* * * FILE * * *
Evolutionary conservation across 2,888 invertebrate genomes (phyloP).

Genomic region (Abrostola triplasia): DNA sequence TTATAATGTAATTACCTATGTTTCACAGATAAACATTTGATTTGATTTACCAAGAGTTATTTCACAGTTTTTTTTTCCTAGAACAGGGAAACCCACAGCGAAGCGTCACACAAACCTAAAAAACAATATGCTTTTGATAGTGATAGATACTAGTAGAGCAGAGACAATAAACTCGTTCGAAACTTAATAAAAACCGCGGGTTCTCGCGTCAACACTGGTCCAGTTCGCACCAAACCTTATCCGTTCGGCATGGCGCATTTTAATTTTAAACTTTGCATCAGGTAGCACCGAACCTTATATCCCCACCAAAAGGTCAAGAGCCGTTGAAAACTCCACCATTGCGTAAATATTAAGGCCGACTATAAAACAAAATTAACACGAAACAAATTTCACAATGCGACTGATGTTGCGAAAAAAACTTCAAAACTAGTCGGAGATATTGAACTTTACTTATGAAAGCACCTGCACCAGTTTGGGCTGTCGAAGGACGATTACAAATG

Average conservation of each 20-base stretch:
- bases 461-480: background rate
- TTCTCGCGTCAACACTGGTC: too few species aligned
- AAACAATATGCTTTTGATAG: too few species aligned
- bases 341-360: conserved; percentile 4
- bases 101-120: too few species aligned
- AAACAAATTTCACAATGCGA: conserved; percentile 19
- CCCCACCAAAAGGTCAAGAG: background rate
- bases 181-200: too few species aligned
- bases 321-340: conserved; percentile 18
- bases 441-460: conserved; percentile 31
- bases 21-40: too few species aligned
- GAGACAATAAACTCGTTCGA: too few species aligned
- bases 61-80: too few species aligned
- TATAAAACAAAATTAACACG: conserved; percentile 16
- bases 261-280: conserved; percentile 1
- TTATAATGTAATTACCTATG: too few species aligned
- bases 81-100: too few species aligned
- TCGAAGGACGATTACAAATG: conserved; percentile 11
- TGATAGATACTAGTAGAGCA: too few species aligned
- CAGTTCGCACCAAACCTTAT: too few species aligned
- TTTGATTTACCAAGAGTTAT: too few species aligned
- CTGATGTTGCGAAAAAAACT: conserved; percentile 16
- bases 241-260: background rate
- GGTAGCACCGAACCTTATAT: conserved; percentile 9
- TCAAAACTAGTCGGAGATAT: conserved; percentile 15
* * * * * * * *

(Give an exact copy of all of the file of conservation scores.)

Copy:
Evolutionary conservation across 2,888 invertebrate genomes (phyloP).

Genomic region (Abrostola triplasia): DNA sequence TTATAATGTAATTACCTATGTTTCACAGATAAACATTTGATTTGATTTACCAAGAGTTATTTCACAGTTTTTTTTTCCTAGAACAGGGAAACCCACAGCGAAGCGTCACACAAACCTAAAAAACAATATGCTTTTGATAGTGATAGATACTAGTAGAGCAGAGACAATAAACTCGTTCGAAACTTAATAAAAACCGCGGGTTCTCGCGTCAACACTGGTCCAGTTCGCACCAAACCTTATCCGTTCGGCATGGCGCATTTTAATTTTAAACTTTGCATCAGGTAGCACCGAACCTTATATCCCCACCAAAAGGTCAAGAGCCGTTGAAAACTCCACCATTGCGTAAATATTAAGGCCGACTATAAAACAAAATTAACACGAAACAAATTTCACAATGCGACTGATGTTGCGAAAAAAACTTCAAAACTAGTCGGAGATATTGAACTTTACTTATGAAAGCACCTGCACCAGTTTGGGCTGTCGAAGGACGATTACAAATG

Average conservation of each 20-base stretch:
- bases 461-480: background rate
- TTCTCGCGTCAACACTGGTC: too few species aligned
- AAACAATATGCTTTTGATAG: too few species aligned
- bases 341-360: conserved; percentile 4
- bases 101-120: too few species aligned
- AAACAAATTTCACAATGCGA: conserved; percentile 19
- CCCCACCAAAAGGTCAAGAG: background rate
- bases 181-200: too few species aligned
- bases 321-340: conserved; percentile 18
- bases 441-460: conserved; percentile 31
- bases 21-40: too few species aligned
- GAGACAATAAACTCGTTCGA: too few species aligned
- bases 61-80: too few species aligned
- TATAAAACAAAATTAACACG: conserved; percentile 16
- bases 261-280: conserved; percentile 1
- TTATAATGTAATTACCTATG: too few species aligned
- bases 81-100: too few species aligned
- TCGAAGGACGATTACAAATG: conserved; percentile 11
- TGATAGATACTAGTAGAGCA: too few species aligned
- CAGTTCGCACCAAACCTTAT: too few species aligned
- TTTGATTTACCAAGAGTTAT: too few species aligned
- CTGATGTTGCGAAAAAAACT: conserved; percentile 16
- bases 241-260: background rate
- GGTAGCACCGAACCTTATAT: conserved; percentile 9
- TCAAAACTAGTCGGAGATAT: conserved; percentile 15